In Iraq, 60 percent of the population follows Shiite Islam. Grand Ayatollah Sayyid Ali Al-Sistani, born in Iran in 1930, is the supreme Shiite religious authority or marja for Iraq. Iraqi and Iranian Shiites represent contrasting cultural legacies -- Arabic in Iraq and Persian in Iran -- but adherence to Shiite Islam does not bridge this and other distinctions. Iraqi Shiites and Iranian Shiites think differently today about the place of religion in politics.
Before the 1979 Iranian Islamic Revolution, Muslim clerics in both countries held to a social doctrine called, typically, "quietism." Clerics were granted competence only in religious affairs. Apart from rare charismatic preachers or mystics who rose to political power, clerics throughout the Muslim lands were expected to advise the leaders -- usually military figures or hereditary rulers -- not to govern in their place.
Ayatollah Ruhollah Khomeini introduced a new scheme, repudiating "quietism" in favor of "governance by the religious jurists." This theory, upon which the Iranian Islamic Republic was established, was innovative in Islamic history and even heretical. But it spread and mutated, attracting some Sunni Muslims as well as Shiites.
A few Iranian Shiite clerics and the overwhelming majority of their Iraqi counterparts rejected "governance by the religious jurists." Grand Ayatollah Al-Sistani, like most Iraqi Shiites, has preserved his loyalty to "quietism," declining to either approve or refuse the Iranian system. He has, instead, supported parliamentary democracy.
Ayatollah Al-Sistani directs the prestigious hawza or Shiite seminary at Najaf in Iraq. Since Al-Sistani is now 82, many observers wonder who might succeed him as Iraq's Shiite guide and mentor of the Najaf hawza. If Najaf comes under Iranian influence, Iraq's Shiites may succumb to the Khomeinist paradigm.
Such a warning has been delivered repeatedly by an Iraqi Shiite cleric, Ayad Jamaluddin, a partisan of secularism, opponent of "governance by the religious jurists," and adversary of Iranian penetration of Iraq in general. In an interview with the Al-Arabiya television network on April 27, Jamaluddin described Najaf as a place that had been left with religious "generals," or teachers, but no "soldiers," or students, under the dictatorship of Saddam Hussein. The students had gone instead to Qom, the main hawza in Iran, where they were indoctrinated in Khomeinism. The Iraqi cleric accused Khomeini and his successor as the supreme leader of Iran, Ali Khamenei, of long-standing ambitions to capture the hawza at Najaf, and asserted that Iranian control of Najaf is inevitable.
Jamaluddin restated this prediction in an op-ed column for the Wall Street Journal, published on July 17 and titled "Political Islam and the Battle for Najaf." There he wrote,
"Sistani is an elderly man. Iran's government is eagerly awaiting his death, at which point it will try to put forward a Khomeinist candidate as his successor. Its most likely choice will be Mahmoud Hashemi Shahrudi, the former head of the Iranian judiciary. If he assumes the mantle of leadership in Najaf, Khomeini's work will be complete -- the old Shiite faith, with its institutions and its moderate outlook, will have been replaced by the new faith of Khomeinist political Shiism. This is dangerous not just for Shiites but for the entire world."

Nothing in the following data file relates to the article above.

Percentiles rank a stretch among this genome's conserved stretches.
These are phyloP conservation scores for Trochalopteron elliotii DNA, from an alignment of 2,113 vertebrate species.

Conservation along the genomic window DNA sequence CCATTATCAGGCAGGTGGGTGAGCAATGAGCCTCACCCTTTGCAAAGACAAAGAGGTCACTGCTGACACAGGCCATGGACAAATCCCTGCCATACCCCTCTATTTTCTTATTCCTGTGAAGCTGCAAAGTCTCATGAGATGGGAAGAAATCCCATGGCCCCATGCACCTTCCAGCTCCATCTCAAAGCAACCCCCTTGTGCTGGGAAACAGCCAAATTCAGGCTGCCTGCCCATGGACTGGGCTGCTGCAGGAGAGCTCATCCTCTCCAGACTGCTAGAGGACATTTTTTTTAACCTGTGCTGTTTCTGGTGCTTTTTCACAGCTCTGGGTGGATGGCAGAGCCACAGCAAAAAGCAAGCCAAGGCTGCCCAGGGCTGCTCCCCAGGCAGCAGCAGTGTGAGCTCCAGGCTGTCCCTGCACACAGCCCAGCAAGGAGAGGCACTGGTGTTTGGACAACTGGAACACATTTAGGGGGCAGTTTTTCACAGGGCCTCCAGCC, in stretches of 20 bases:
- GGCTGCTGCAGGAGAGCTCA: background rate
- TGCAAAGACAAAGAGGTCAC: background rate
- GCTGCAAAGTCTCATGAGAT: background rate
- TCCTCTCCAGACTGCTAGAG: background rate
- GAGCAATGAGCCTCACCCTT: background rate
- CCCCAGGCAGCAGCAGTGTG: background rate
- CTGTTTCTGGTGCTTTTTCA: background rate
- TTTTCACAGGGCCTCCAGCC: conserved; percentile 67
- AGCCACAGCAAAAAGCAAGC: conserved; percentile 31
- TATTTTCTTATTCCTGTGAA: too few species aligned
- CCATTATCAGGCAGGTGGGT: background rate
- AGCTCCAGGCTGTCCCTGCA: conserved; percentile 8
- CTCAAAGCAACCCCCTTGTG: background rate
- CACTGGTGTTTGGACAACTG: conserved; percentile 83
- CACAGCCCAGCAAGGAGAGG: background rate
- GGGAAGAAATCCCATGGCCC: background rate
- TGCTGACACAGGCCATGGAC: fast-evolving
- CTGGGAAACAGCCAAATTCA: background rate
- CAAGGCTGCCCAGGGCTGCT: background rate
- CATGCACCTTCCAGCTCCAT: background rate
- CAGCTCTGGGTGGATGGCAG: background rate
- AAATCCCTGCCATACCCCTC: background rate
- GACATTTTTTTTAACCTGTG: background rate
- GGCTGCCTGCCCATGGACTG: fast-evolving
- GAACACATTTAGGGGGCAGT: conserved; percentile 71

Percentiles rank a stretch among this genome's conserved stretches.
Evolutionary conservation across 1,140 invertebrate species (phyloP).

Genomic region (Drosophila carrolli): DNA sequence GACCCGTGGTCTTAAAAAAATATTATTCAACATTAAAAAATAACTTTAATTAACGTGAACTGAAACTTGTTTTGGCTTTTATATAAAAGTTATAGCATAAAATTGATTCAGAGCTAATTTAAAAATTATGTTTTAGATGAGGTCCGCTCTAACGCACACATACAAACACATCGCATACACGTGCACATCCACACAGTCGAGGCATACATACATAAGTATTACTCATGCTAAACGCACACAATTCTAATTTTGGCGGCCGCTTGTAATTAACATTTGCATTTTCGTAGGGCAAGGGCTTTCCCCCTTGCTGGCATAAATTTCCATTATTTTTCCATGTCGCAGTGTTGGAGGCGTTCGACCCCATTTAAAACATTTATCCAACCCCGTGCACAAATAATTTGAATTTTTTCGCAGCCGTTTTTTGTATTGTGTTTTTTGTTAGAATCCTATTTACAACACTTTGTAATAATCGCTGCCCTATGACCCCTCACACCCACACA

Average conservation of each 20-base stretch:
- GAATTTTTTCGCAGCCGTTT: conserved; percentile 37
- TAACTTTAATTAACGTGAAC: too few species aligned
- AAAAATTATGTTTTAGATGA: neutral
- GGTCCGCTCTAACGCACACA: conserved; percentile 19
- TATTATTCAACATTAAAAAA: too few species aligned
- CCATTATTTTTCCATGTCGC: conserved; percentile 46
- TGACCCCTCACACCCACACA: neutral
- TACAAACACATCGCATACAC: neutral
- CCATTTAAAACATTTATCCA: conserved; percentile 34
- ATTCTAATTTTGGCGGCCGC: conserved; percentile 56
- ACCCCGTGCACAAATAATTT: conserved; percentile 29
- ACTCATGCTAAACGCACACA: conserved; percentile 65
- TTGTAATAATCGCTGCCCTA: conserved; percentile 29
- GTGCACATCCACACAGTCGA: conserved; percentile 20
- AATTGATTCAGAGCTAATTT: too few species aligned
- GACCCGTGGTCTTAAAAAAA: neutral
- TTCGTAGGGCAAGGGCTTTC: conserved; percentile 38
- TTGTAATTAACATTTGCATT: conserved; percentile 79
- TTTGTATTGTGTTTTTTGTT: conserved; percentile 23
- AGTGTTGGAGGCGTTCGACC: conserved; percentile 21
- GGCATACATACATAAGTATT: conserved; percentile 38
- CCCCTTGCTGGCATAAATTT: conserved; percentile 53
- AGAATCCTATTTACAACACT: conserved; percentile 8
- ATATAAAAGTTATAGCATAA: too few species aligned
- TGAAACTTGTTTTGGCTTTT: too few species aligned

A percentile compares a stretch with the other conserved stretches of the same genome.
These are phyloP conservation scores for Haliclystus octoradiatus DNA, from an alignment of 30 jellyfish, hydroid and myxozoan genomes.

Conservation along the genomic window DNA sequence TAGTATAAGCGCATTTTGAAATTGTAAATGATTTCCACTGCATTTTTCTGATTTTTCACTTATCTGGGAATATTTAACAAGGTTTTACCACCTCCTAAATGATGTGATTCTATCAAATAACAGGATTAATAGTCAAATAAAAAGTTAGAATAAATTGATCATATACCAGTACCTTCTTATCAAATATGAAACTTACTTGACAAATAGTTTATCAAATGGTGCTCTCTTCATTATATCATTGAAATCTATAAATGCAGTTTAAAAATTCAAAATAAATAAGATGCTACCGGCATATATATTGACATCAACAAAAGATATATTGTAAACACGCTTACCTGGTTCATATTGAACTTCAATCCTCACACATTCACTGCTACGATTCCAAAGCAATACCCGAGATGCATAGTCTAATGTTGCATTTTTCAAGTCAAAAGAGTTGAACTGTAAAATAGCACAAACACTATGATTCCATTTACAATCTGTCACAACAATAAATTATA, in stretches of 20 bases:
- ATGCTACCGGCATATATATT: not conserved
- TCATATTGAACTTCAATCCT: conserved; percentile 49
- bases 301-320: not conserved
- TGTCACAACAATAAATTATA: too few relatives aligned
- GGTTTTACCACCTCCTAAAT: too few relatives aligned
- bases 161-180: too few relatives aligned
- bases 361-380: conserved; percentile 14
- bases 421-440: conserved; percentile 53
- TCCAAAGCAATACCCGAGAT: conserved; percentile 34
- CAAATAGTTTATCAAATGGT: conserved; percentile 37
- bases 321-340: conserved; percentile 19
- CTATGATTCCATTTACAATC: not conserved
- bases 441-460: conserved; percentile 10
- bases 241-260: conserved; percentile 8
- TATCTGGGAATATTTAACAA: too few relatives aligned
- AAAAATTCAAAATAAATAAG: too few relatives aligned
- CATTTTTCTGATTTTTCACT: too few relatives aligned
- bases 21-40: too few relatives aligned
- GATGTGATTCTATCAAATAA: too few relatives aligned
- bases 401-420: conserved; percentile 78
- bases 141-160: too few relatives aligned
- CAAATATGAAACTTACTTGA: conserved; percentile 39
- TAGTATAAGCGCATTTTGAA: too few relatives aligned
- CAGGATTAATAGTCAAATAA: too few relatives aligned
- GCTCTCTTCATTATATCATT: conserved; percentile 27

Full Iranian domination of Najaf would, indeed, most probably be disastrous for Iraqi Shiites and other countries in the region and internationally. But significant voices within Iraqi Shiite religious culture doubt it can take place. Haydar Al-Khoei, for example, is a London-based researcher and member of the distinguished Al-Khoei legacy of Iraqi Shia clerics. His grandfather, Grand Ayatollah Abu Al-Kadhim Al-Khoei (1899-1992), was the teacher and predecessor of Ayatollah Al-Sistani as Iraq's marja. Grand Ayatollah Al-Khoei was known for his opposition to "governance by the religious jurists." Haydar Al-Khoei's father, Sayyid Abdul Majid Al-Khoei, was assassinated in Najaf in 2003, aged 40.
Haydar Al-Khoei posted an essay titled "Why Iran-sponsored cleric can't become Iraq's next religious leader," on the Iraqi blog Niqash, which publishes in English, Arabic and Kurdish, on June 28. Al-Khoei agreed with Ayad Jamaluddin that by "sending Mahmoud Shahrudi, an Iraqi-born cleric who has held senior political roles in Iran for years, to Najaf, Iran would be in a prime position to have one of their men succeed Al-Sistani."
But, Al-Khoei wrote, "influence on Shiite political parties in Iraq, and influence in the Iranian theocracy, does not translate to influence in the religious establishment in Najaf. ... As Iraqi government spokesperson Ali Al-Dabbagh put it, 'there will be a transition period for a few years after the leading cleric dies but there are set mechanisms in place [for choosing a successor] and anyone who attempts to fill this gap using financial and political power from outside Iraq will fail'... [C]lerical influence from Iran to Iraq is not a one-way phenomenon. High ranking Shiite Muslim clerics in Iraq, including Al-Sistani, run influential offices inside Iran and also pay stipends to students and run seminaries to educate clerics who do not subscribe to the Iranian model."
Al-Khoei concluded, "given Najaf's strong historical tradition of keeping politics out of religion, this [Iranian] plan is unlikely to succeed. This strong tradition ... is unlikely to change dramatically just because of some politicking from across the border."
Iraq has doubtless experienced a considerable increase in Iranian influence. But according to its Shiite traditionalists, the Shiite faithful are far from surrendering to Tehran's full dictation, and such an outcome is far from inevitable.